Hill has added some bulk to a predominantly wirey frame, but we don't really have much of an idea how well he will be able to guard the stronger forwards that he'll come up against every week.

His raw ability and natural explosiveness ensured he would be a decent draft pick, but his inexperience and lack of maturity means he is unlikely to be anything more than a role player for the next few years.

I would bet that Lee, Al Harrington and Duhon are locks for the Knicks' opener in Miami, with Chandler and Jeffries also securing starting roles by the end of next week.

Just don't be fooled into thinking that the Knicks' coaching staff is having a tough time choosing between a locker room of All Stars. Unfortunately, there's just not that kind of depth right now.


Playoffs: Despite only winning 39 games, the Knicks are going to the playoffs.

It is ludicrous to think they will be any worse than last season, and the 2008-09 Pistons showed you can finish third in a weak division with a losing record and still advance to the postseason.

The Knicks are more rounded offensively than the Toronto Raptors and they have a stronger frontcourt than the New Jersey "Brooklyn, cough" Nets.

Finishing third behind the Celtics and 76ers is not that much of a reach.

In addition, the Knicks only have to play the best team in the Central and Southeast Divisions (Cleveland and Orlando respectively) a combined five times.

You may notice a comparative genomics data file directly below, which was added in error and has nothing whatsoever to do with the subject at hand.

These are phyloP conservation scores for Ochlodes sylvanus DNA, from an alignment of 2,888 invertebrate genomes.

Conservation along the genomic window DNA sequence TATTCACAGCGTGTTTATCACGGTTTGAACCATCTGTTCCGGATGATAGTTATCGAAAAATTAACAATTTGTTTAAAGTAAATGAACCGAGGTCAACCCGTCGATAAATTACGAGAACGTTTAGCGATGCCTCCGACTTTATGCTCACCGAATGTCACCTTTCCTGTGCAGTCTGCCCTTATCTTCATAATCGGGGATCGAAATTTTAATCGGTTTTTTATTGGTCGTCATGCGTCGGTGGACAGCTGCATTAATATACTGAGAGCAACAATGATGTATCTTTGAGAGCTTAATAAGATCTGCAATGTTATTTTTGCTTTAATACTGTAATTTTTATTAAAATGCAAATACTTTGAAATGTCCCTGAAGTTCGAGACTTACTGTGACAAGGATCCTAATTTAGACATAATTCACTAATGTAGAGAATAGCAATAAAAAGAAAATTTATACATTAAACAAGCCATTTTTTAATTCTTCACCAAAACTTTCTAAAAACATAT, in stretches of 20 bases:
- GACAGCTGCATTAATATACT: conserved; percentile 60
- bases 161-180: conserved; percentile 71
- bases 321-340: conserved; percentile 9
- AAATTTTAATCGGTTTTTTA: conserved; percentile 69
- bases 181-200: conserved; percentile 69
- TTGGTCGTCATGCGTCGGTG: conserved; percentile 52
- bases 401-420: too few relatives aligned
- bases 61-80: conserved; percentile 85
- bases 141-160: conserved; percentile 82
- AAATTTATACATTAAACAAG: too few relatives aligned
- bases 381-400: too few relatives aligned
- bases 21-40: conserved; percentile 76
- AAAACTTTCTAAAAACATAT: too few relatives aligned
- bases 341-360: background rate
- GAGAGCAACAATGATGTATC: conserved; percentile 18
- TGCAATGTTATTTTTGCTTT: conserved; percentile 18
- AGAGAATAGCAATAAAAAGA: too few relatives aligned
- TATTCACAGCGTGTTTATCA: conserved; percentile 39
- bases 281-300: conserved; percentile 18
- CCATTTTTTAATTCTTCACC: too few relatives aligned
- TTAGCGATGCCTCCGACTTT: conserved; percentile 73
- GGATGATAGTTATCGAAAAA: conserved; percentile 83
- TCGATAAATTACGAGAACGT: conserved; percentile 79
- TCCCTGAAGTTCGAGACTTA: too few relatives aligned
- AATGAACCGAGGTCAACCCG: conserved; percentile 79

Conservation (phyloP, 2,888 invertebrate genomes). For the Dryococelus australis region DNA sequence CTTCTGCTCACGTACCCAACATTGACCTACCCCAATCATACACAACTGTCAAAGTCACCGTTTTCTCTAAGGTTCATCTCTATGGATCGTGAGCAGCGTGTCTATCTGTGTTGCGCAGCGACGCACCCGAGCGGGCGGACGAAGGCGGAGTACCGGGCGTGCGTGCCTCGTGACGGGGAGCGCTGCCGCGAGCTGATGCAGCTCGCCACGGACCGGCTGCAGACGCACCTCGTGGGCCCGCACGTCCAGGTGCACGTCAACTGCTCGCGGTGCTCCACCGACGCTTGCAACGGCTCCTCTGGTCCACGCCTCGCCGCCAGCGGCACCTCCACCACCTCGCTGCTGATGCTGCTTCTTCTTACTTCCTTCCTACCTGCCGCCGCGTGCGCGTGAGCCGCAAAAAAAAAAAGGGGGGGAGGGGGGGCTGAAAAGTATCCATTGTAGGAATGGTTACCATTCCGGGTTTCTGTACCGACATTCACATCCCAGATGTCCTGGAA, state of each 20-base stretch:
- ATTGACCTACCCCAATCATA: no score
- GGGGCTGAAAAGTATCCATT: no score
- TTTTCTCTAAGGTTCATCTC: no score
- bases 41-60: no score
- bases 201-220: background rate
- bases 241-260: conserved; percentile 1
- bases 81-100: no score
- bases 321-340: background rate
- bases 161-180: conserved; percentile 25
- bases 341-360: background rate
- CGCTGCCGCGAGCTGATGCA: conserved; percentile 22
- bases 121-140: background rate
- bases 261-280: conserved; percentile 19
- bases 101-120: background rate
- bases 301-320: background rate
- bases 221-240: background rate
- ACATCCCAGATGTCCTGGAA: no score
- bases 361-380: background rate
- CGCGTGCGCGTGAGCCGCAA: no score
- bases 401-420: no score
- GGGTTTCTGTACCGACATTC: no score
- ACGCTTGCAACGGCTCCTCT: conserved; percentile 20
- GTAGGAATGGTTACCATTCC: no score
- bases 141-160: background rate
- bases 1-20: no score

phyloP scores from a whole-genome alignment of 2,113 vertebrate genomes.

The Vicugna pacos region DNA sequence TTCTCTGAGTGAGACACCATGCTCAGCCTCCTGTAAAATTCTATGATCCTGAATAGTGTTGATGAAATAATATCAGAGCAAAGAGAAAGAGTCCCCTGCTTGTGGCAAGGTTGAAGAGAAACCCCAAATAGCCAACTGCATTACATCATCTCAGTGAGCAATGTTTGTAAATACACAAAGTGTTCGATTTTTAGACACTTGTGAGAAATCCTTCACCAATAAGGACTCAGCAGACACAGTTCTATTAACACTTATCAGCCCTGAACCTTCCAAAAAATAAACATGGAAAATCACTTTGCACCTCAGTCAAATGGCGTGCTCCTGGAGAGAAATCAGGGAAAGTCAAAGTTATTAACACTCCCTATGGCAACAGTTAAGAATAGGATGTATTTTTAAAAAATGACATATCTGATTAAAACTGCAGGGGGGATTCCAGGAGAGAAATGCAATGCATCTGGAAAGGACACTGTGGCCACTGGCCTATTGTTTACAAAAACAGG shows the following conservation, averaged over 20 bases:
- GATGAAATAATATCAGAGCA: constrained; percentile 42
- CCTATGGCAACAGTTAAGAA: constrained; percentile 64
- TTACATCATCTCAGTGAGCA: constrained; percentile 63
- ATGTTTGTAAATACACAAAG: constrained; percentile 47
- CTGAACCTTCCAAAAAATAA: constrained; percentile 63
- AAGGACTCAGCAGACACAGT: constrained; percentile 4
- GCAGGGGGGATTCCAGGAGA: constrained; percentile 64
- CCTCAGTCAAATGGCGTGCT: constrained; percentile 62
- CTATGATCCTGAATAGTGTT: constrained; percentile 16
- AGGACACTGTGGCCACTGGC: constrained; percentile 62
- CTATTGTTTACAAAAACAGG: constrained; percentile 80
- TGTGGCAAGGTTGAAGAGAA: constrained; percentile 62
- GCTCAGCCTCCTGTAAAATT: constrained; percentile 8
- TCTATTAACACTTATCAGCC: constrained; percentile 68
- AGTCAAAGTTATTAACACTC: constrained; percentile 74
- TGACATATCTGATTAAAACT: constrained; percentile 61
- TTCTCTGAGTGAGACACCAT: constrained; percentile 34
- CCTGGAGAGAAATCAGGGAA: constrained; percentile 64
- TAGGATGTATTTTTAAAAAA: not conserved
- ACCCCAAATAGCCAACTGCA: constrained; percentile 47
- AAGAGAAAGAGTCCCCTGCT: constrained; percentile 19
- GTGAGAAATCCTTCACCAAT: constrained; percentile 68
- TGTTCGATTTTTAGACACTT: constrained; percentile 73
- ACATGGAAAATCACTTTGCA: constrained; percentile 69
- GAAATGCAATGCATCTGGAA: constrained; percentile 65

By contrast, they play more than two-thirds (69 percent) of their Eastern Conference schedule against teams who failed to post winning records last season.

Free-scoring: The Knicks' up-tempo approach will lead to a whole lot of points on the board. We all know that defense wins championships, but if the Knicks can keep themselves in games by putting up three-digit scores each night, they will always be in with a chance.

The Knicks will continue to run the break, move the rock and shoot the long ball in 2010 and they will lead the league in scoring, with 107 points per game

Last year the Knicks led the league in field goal attempts and 3-point attempts. Out of last season's 16 playoff teams, only the Lakers averaged more points in the regular season.

An All-Star Love Affair: David Lee will represent the Eastern Conference at the 2010 All-Star game in Dallas on Valentine's Day.

Lee will continue to improve as a Knick and he will be looking to cash in on a big-money deal when he becomes a free agent at the end of the campaign.

His core statistics (points, rebounds, steals and assists) saw a significant rise when he received regular playing time last season, so expect further career progression from arguably the Knicks' most important player.

Lee will complement Al Harrington's scoring by averaging 18 points a game and he will finish the season with more rebounds than anyone in the NBA except Dwight Howard.

Back on the rise: The Knicks are improving and they have both the personnel and the system to play entertaining basketball.

Knicks fans are among the best in the land and they respect good basketball.

For the first time in five years, the Knicks will crack the 800,000 attendance mark at The Garden. Proof, at least in the eyes of the public, that the Knicks are on their way back up.